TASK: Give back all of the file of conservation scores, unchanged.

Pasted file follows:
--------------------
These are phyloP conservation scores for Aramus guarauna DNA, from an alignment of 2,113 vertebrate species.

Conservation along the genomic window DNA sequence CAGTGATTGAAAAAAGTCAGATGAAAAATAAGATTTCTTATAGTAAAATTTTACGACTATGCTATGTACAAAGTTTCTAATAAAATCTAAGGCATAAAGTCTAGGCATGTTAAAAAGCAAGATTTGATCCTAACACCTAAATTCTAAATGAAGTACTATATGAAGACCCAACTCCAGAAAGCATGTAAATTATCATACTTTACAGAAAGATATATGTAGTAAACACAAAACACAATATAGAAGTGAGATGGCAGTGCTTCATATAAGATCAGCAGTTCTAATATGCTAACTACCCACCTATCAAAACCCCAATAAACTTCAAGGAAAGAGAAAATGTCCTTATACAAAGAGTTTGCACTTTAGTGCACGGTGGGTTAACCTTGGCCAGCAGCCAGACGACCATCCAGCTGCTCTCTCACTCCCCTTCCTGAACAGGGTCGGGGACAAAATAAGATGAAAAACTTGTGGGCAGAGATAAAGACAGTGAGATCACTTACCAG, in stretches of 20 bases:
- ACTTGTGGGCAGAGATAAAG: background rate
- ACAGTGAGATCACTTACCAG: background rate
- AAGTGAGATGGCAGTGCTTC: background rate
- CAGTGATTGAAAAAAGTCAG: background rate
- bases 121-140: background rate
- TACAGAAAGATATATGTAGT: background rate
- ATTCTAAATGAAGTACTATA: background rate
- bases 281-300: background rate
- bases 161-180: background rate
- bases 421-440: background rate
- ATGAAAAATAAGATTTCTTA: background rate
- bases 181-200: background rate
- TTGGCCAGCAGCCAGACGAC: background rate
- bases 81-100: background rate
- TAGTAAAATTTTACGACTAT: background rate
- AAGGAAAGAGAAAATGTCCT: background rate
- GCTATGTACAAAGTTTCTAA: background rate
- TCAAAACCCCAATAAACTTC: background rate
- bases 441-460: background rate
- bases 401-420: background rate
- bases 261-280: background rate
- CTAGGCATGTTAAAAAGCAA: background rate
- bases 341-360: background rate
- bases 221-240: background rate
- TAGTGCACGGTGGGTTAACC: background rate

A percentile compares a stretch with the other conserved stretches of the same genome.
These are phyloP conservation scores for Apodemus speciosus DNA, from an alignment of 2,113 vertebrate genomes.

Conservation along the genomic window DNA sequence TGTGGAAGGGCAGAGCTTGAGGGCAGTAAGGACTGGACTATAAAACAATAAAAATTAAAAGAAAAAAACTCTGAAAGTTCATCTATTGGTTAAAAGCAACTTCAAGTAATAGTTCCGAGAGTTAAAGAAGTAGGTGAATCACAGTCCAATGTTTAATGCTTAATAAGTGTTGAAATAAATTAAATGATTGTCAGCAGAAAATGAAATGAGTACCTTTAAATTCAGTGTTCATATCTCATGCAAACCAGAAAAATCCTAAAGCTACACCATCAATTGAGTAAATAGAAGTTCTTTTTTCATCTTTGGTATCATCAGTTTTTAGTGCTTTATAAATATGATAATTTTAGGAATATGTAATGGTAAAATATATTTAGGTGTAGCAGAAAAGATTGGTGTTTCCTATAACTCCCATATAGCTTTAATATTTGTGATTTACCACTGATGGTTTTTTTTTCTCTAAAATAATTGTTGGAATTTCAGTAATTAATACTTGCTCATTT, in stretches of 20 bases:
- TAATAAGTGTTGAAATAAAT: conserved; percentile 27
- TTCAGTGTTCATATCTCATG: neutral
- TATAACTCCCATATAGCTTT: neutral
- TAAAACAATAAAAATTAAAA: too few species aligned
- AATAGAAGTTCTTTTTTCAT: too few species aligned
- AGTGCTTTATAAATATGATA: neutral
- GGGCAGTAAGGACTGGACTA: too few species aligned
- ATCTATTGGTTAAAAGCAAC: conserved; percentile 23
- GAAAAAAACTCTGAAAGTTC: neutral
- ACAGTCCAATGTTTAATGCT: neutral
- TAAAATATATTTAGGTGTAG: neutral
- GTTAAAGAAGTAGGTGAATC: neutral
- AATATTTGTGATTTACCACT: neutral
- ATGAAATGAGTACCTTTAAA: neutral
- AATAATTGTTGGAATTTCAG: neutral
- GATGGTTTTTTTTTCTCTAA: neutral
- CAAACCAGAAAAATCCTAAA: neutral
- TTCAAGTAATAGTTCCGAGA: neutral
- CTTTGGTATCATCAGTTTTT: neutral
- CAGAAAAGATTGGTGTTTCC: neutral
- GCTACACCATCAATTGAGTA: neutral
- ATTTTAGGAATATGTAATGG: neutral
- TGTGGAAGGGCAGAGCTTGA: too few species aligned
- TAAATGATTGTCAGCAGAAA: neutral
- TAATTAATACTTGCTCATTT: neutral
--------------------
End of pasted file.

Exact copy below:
These are phyloP conservation scores for Aramus guarauna DNA, from an alignment of 2,113 vertebrate species.

Conservation along the genomic window DNA sequence CAGTGATTGAAAAAAGTCAGATGAAAAATAAGATTTCTTATAGTAAAATTTTACGACTATGCTATGTACAAAGTTTCTAATAAAATCTAAGGCATAAAGTCTAGGCATGTTAAAAAGCAAGATTTGATCCTAACACCTAAATTCTAAATGAAGTACTATATGAAGACCCAACTCCAGAAAGCATGTAAATTATCATACTTTACAGAAAGATATATGTAGTAAACACAAAACACAATATAGAAGTGAGATGGCAGTGCTTCATATAAGATCAGCAGTTCTAATATGCTAACTACCCACCTATCAAAACCCCAATAAACTTCAAGGAAAGAGAAAATGTCCTTATACAAAGAGTTTGCACTTTAGTGCACGGTGGGTTAACCTTGGCCAGCAGCCAGACGACCATCCAGCTGCTCTCTCACTCCCCTTCCTGAACAGGGTCGGGGACAAAATAAGATGAAAAACTTGTGGGCAGAGATAAAGACAGTGAGATCACTTACCAG, in stretches of 20 bases:
- ACTTGTGGGCAGAGATAAAG: background rate
- ACAGTGAGATCACTTACCAG: background rate
- AAGTGAGATGGCAGTGCTTC: background rate
- CAGTGATTGAAAAAAGTCAG: background rate
- bases 121-140: background rate
- TACAGAAAGATATATGTAGT: background rate
- ATTCTAAATGAAGTACTATA: background rate
- bases 281-300: background rate
- bases 161-180: background rate
- bases 421-440: background rate
- ATGAAAAATAAGATTTCTTA: background rate
- bases 181-200: background rate
- TTGGCCAGCAGCCAGACGAC: background rate
- bases 81-100: background rate
- TAGTAAAATTTTACGACTAT: background rate
- AAGGAAAGAGAAAATGTCCT: background rate
- GCTATGTACAAAGTTTCTAA: background rate
- TCAAAACCCCAATAAACTTC: background rate
- bases 441-460: background rate
- bases 401-420: background rate
- bases 261-280: background rate
- CTAGGCATGTTAAAAAGCAA: background rate
- bases 341-360: background rate
- bases 221-240: background rate
- TAGTGCACGGTGGGTTAACC: background rate

A percentile compares a stretch with the other conserved stretches of the same genome.
These are phyloP conservation scores for Apodemus speciosus DNA, from an alignment of 2,113 vertebrate genomes.

Conservation along the genomic window DNA sequence TGTGGAAGGGCAGAGCTTGAGGGCAGTAAGGACTGGACTATAAAACAATAAAAATTAAAAGAAAAAAACTCTGAAAGTTCATCTATTGGTTAAAAGCAACTTCAAGTAATAGTTCCGAGAGTTAAAGAAGTAGGTGAATCACAGTCCAATGTTTAATGCTTAATAAGTGTTGAAATAAATTAAATGATTGTCAGCAGAAAATGAAATGAGTACCTTTAAATTCAGTGTTCATATCTCATGCAAACCAGAAAAATCCTAAAGCTACACCATCAATTGAGTAAATAGAAGTTCTTTTTTCATCTTTGGTATCATCAGTTTTTAGTGCTTTATAAATATGATAATTTTAGGAATATGTAATGGTAAAATATATTTAGGTGTAGCAGAAAAGATTGGTGTTTCCTATAACTCCCATATAGCTTTAATATTTGTGATTTACCACTGATGGTTTTTTTTTCTCTAAAATAATTGTTGGAATTTCAGTAATTAATACTTGCTCATTT, in stretches of 20 bases:
- TAATAAGTGTTGAAATAAAT: conserved; percentile 27
- TTCAGTGTTCATATCTCATG: neutral
- TATAACTCCCATATAGCTTT: neutral
- TAAAACAATAAAAATTAAAA: too few species aligned
- AATAGAAGTTCTTTTTTCAT: too few species aligned
- AGTGCTTTATAAATATGATA: neutral
- GGGCAGTAAGGACTGGACTA: too few species aligned
- ATCTATTGGTTAAAAGCAAC: conserved; percentile 23
- GAAAAAAACTCTGAAAGTTC: neutral
- ACAGTCCAATGTTTAATGCT: neutral
- TAAAATATATTTAGGTGTAG: neutral
- GTTAAAGAAGTAGGTGAATC: neutral
- AATATTTGTGATTTACCACT: neutral
- ATGAAATGAGTACCTTTAAA: neutral
- AATAATTGTTGGAATTTCAG: neutral
- GATGGTTTTTTTTTCTCTAA: neutral
- CAAACCAGAAAAATCCTAAA: neutral
- TTCAAGTAATAGTTCCGAGA: neutral
- CTTTGGTATCATCAGTTTTT: neutral
- CAGAAAAGATTGGTGTTTCC: neutral
- GCTACACCATCAATTGAGTA: neutral
- ATTTTAGGAATATGTAATGG: neutral
- TGTGGAAGGGCAGAGCTTGA: too few species aligned
- TAAATGATTGTCAGCAGAAA: neutral
- TAATTAATACTTGCTCATTT: neutral